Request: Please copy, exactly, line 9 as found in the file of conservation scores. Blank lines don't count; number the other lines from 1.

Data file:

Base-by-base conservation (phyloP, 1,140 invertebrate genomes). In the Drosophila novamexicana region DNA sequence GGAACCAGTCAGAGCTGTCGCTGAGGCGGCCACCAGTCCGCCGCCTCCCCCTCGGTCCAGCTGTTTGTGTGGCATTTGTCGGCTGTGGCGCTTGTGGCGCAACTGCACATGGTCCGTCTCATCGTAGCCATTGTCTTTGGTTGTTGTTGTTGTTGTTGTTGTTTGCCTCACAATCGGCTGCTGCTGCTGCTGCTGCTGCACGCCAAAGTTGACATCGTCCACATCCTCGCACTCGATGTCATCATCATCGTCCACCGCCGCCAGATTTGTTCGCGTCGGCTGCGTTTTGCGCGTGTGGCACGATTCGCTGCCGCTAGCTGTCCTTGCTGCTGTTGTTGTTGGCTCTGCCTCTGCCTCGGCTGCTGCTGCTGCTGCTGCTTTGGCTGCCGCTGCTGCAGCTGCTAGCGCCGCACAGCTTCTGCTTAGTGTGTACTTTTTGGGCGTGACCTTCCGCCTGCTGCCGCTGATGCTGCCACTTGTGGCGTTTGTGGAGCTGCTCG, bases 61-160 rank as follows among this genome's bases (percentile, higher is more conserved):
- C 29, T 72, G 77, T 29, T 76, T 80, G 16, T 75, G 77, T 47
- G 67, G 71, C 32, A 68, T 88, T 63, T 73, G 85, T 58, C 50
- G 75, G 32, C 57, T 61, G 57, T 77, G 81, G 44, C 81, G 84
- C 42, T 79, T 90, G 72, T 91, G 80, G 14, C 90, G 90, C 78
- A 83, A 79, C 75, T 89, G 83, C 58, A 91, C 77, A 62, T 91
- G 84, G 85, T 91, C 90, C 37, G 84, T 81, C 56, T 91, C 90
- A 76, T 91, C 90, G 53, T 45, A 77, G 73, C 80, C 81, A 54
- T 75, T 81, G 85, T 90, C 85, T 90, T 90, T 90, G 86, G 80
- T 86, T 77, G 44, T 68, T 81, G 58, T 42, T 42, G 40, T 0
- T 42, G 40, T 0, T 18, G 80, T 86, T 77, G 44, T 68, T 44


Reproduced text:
- T 75, T 81, G 85, T 90, C 85, T 90, T 90, T 90, G 86, G 80